No Bargain “Being a Girl’ These Days

One could make an informed case that these are the toughest of times for young girls—there have always been challenges—but some of the data and trends are incredibly compelling.

Statistically speaking we know that Green Bay has one of the highest teen birth rates in the state—approximately 80% of teen parents have grown up in poverty and 70% will not have a high school diploma by the time they are 30 years old—daughters born into these circumstances are 22% more likely to do the same so this is a cyclical phenomenon and a double whammy.

Research tells us that College is twice as valuable for women from disadvantaged backgrounds as it is for those from more privileged circumstances—as of 2011 only 26% of women in Brown County held Bachelor’s Degrees or higher—half as many Hispanic and African-American women in Wisconsin obtain 4-year degrees as compared to their white counterparts.

To supplement known research, we solicited input from a cohort of female Club members which produced some eyebrow raising results:

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The Boys & Girls Club of Green Bay has several specific programs that focus on empowering and inspiring girls within the organization, while having fun.
  • minority females in particular felt it became ‘socially unacceptable’ to excel academically by the time they reached middle school—those who did were often picked on and/or ostracized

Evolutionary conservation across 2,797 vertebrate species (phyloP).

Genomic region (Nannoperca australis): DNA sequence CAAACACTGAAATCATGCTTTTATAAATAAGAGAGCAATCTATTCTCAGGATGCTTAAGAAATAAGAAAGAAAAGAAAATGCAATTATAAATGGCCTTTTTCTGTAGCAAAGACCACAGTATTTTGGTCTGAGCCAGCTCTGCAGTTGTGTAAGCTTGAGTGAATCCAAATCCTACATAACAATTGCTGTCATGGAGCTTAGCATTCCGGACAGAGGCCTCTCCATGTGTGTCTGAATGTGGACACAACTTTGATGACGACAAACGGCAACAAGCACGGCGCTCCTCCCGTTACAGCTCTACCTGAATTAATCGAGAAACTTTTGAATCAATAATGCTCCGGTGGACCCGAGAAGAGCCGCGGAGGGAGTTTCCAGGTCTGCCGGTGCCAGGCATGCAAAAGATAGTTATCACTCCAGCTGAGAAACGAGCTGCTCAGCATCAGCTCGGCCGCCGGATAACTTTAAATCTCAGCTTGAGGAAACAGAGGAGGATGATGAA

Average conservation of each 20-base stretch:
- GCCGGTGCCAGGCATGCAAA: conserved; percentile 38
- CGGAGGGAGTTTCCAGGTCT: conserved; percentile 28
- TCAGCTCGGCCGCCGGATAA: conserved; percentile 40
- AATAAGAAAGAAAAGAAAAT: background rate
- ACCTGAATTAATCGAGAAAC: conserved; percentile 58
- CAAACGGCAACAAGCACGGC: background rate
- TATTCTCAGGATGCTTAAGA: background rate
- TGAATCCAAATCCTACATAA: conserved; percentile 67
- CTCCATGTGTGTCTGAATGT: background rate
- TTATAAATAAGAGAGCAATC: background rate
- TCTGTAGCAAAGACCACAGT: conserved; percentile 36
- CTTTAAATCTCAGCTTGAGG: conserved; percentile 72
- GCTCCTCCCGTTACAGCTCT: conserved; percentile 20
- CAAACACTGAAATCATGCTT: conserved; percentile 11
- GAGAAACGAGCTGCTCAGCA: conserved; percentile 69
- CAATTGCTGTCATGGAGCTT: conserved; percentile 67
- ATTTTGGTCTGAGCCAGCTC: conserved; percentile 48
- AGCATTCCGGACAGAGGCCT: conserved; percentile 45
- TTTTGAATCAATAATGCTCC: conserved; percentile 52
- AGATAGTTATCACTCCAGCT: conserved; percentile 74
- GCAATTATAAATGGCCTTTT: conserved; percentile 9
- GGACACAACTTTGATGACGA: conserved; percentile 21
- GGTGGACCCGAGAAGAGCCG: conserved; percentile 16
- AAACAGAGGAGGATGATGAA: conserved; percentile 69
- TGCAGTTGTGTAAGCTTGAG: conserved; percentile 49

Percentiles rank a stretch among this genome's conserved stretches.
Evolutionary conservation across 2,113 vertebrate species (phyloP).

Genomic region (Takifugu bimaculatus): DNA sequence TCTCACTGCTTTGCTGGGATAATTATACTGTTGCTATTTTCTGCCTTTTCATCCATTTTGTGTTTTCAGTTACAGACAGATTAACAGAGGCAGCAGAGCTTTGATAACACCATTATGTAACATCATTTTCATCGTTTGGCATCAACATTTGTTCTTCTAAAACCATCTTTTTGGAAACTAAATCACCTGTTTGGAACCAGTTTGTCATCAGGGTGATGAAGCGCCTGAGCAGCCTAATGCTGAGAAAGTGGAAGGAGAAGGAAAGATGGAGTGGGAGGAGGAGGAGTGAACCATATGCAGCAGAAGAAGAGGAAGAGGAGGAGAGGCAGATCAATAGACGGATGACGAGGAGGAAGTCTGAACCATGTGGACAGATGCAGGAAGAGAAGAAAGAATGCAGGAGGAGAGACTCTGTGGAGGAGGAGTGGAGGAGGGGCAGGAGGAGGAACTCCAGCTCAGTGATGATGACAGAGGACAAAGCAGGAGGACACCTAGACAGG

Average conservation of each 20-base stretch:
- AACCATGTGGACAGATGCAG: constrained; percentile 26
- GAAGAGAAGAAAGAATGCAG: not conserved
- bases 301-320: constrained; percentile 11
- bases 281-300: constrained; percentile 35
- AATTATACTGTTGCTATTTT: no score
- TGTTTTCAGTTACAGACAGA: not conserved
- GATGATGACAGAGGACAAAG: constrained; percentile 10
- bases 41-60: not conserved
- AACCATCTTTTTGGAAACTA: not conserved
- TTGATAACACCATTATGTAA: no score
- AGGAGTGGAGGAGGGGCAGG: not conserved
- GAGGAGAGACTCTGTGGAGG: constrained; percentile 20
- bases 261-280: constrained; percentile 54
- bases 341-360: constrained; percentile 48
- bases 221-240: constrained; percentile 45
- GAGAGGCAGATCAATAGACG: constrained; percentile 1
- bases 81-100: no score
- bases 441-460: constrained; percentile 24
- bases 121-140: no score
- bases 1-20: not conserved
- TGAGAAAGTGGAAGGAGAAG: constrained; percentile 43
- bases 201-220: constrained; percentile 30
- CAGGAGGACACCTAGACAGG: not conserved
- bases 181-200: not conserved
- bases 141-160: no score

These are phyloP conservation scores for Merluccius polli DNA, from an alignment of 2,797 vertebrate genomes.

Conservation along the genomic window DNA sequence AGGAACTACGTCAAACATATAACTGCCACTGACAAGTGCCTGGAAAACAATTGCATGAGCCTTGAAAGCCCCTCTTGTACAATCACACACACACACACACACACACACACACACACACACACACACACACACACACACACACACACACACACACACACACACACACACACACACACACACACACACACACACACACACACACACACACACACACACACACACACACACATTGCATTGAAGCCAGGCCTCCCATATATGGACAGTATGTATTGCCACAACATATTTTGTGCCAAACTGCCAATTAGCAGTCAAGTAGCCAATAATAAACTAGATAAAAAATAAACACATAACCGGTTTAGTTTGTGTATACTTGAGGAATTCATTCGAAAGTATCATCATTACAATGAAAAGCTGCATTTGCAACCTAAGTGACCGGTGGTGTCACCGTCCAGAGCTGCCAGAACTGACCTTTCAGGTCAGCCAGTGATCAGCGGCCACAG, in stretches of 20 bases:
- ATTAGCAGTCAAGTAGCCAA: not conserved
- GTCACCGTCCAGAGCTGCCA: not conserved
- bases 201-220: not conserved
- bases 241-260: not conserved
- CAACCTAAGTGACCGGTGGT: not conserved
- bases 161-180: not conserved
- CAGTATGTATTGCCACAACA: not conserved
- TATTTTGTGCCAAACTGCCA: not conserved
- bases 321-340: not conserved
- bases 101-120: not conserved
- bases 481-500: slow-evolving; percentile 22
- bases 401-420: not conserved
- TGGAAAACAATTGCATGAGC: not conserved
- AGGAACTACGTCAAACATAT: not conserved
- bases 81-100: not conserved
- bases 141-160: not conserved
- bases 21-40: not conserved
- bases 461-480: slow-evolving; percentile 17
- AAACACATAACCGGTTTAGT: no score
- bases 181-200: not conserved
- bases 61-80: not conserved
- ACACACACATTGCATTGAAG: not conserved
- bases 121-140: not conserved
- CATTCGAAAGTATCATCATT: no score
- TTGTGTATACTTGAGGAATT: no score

• girlfriends are increasingly expected to ‘pick up the tab’ by their male counterparts—females have additional pressure to make money and advance their careers to take care of their partners
  • some girls face a cultural expectation to drop out of leadership and career/college readiness programs to become domestic caretakers instead
  • girls are under even great pressure to be sexualized on a variety of fronts and prostitution is a forced reality for some
  • online bullying is at an all-time high from female peers, and boys are posting sexually explicit images of them—leading to an increase in depression symptomology and even suicidal tendencies

The good news—in an otherwise very bleak world for many girls—is that we know a lot about what works but it takes resources. Club has been effectively serving girls with gender-specific and age-appropriate programs for a long time—we are now thrilled to join Girls Scouts as co-recipients of the first ever Women’s Fund supported Imagine the Future impact grant—some details have been released but there is a lot more planning to be done.

Thanks to all who supported this Imagine the Future impact grant initiative—we understand and embrace the gravity of our challenge—stay tuned!

 

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